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    Sunday, February 18, 2007

    Redirecting Healthcare: Massachusetts is trying to get patients to see their doctor for urgent (not emergent) care instead of going to the emergency room.

    That sounds lik a good idea, but after reading this, I think I'm moving to Massachusetts:

    A new state report said that the average charge for an emergency room visit that could be handled by a primary care doctor was $976 in fiscal 2005. That compares with $200 to $300 at a health center.

    A doctors visit at a community health center costs $200-$300? Even the highest visit code in Ohio doesn't get a primary care doctor that much money.

    Then, too, for the initiative to work, it's going to take an awful lot of patient education:

    Interviews with patients in the overflowing Brigham emergency department one night last week suggest that community health centers will face major challenges in changing behavior because of the complex array of reasons that lead patients to the hospital.

    ....Matilde Fernandez, for example, woke up with a sharp pain in her stomach. At 8:30 a.m., she had called the Brookside Community Health Center in Jamaica Plain, but her doctor, who was working a half-day, was booked. The health center offered her an appointment with another doctor, but she decided to go to the emergency room because she thought she'd need an ultrasound and other tests that the health center does not provide. "They'd have to send her somewhere for another appointment to diagnose her," said Fernandez's son, Daniel, 15.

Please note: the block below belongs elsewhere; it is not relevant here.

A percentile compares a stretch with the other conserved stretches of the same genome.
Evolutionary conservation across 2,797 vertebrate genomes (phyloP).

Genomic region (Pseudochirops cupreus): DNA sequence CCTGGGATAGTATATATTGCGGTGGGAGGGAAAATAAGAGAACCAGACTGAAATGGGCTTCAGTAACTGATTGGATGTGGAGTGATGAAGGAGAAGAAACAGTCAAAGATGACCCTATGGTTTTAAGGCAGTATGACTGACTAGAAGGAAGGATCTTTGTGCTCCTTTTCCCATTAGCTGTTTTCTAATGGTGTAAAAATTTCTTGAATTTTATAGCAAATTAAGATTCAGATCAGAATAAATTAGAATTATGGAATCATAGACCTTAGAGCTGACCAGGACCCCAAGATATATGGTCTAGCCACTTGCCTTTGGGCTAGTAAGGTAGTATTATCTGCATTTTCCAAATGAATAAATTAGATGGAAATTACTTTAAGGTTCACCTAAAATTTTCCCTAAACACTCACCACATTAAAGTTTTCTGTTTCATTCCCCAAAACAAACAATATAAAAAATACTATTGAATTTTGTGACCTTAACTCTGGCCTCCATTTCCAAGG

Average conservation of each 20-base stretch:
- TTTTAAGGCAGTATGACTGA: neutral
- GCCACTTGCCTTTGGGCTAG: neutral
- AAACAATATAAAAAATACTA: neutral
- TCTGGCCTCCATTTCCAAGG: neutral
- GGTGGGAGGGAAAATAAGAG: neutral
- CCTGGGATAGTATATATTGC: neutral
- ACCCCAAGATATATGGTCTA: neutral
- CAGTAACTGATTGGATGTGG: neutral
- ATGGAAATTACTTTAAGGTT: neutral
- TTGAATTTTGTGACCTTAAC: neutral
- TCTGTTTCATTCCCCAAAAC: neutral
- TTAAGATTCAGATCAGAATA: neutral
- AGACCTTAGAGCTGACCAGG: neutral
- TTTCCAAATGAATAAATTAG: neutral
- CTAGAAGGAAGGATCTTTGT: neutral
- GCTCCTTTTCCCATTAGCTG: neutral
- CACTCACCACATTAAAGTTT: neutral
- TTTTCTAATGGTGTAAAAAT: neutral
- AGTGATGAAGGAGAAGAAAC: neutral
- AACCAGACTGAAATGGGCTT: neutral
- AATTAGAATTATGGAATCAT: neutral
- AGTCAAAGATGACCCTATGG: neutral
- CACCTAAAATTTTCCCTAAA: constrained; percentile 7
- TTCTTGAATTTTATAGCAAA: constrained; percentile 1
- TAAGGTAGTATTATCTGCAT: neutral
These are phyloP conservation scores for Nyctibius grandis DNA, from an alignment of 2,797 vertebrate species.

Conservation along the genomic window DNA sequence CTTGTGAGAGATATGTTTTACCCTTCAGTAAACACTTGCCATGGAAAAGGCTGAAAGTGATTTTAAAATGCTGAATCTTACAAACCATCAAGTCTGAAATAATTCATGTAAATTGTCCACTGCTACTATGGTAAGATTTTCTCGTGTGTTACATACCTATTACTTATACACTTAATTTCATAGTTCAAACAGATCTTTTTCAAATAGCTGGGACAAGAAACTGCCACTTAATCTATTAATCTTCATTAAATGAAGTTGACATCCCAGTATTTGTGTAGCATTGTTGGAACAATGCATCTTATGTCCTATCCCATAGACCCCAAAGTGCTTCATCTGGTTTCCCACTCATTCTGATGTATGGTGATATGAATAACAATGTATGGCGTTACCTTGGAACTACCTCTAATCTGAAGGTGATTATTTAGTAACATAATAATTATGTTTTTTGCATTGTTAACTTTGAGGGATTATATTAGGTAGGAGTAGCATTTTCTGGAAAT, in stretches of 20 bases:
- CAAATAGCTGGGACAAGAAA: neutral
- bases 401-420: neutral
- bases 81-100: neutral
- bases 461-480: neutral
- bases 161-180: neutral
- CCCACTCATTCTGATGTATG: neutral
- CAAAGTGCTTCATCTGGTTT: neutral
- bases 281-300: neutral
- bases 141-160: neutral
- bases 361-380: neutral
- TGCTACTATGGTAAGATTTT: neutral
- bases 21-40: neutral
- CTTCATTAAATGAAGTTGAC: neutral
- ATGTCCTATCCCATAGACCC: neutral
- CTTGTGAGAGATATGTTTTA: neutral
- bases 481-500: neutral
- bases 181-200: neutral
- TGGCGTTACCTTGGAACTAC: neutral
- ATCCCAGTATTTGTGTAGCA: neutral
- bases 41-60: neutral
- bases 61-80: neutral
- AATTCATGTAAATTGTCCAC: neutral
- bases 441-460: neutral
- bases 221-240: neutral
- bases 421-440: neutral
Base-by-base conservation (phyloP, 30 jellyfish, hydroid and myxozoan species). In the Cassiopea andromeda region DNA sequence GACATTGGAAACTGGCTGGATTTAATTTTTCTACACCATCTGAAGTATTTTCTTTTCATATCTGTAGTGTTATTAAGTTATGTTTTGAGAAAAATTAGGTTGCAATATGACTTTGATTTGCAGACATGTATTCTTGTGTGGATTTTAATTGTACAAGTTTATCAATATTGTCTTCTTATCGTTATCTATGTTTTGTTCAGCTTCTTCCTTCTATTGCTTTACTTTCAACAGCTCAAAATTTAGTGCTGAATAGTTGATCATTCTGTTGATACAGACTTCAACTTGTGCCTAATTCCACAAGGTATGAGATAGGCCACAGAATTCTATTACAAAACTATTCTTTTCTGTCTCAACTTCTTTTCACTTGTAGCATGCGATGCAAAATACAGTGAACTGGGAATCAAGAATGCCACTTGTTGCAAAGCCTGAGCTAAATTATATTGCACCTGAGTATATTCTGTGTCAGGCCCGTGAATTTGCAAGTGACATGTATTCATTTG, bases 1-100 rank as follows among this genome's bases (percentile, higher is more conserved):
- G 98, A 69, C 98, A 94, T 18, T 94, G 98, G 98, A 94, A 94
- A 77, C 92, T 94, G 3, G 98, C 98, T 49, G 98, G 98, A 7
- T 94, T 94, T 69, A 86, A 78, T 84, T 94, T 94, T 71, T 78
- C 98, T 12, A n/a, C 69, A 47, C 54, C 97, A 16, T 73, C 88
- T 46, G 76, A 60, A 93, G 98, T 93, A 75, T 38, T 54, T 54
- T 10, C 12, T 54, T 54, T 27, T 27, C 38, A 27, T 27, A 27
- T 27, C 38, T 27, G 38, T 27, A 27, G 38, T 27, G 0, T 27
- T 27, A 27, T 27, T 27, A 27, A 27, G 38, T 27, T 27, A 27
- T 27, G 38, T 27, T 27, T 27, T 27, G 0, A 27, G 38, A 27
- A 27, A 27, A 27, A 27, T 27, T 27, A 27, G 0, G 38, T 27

So, they drove to the Brigham at about 1 p.m., and at 7, Fernandez, 39, still lay in an emergency room bed waiting for the results of a blood test. She said it was worth the wait to have all the tests done at once in one place.

    Some insurers also place fewer restrictions on the ordering of expensive tests in the emergency room than they do in doctors' offices.

    Walls said he hears the one-stop-shopping rationale from many patients. "If they need an X-ray, they'll get it, they'll get whatever they need," he said. "And they know they will have the answer when they walk out."
    .
     

    posted by Sydney on 2/18/2007 06:01:00 PM 3 comments

    3 Comments:

    Patient education is good. High ER copays are better.
    Either Matilde and Daniel can easily afford their copay, or they don't have one.

    This is just a "tragedy of the commons" writ small.

    By Anonymous danie, at 9:55 AM  

    "She said it was worth the wait to have all the tests done at once in one place".

    :) It's good it was not deadly. But there are many what depends from speed.

    Maybe when it'll become a ordered system it'll work properly.

    By Anonymous AleS, at 7:45 PM  

    we were just notified that effective May 1st, all doc's on staff are going to be treated to a "new and improved" system in which all CT's and MRIs requests will have to be run through gauntlet of reviews before allowed to proceed. Caveat: this will not apply to ER visits. Guess what's going to happen. Yup. All the patients are going to go through the ER instead of their PCP's in order to get tests in a more timely fashion. So come May 1st ER's will increasingly become the referral source for the mundane.

    By Anonymous Anonymous, at 10:06 PM  

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